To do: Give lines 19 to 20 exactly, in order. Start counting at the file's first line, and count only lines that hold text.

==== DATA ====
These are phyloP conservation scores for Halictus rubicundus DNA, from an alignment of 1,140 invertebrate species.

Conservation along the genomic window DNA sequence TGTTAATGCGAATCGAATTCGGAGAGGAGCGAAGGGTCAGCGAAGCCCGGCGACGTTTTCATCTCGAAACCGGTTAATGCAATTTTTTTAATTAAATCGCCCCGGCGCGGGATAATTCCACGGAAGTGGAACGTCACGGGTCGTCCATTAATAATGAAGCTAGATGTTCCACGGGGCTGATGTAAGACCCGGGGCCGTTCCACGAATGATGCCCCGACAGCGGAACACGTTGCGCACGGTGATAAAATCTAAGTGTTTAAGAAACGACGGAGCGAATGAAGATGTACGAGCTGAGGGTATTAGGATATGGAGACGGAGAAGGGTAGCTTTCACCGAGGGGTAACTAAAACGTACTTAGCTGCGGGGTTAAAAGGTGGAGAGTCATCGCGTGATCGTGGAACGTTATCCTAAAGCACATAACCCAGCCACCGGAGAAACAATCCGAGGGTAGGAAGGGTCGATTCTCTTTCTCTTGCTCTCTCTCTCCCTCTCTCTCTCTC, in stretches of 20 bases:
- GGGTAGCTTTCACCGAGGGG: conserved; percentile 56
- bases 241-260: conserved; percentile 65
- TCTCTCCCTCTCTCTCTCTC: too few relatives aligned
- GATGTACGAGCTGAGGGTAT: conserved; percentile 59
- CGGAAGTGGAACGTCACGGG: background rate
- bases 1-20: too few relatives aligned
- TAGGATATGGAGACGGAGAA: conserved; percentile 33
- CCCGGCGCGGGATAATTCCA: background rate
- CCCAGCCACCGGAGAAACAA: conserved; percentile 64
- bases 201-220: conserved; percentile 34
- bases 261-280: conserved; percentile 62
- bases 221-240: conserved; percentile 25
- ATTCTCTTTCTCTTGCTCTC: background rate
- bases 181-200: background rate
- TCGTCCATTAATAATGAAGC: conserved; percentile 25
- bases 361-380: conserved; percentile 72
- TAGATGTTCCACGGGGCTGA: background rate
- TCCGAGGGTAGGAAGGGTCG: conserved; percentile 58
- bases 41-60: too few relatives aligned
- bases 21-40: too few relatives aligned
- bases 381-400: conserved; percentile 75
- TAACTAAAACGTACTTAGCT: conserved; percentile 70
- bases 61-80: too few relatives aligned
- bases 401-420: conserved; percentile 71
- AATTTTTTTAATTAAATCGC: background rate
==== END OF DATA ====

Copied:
- TAGATGTTCCACGGGGCTGA: background rate
- TCCGAGGGTAGGAAGGGTCG: conserved; percentile 58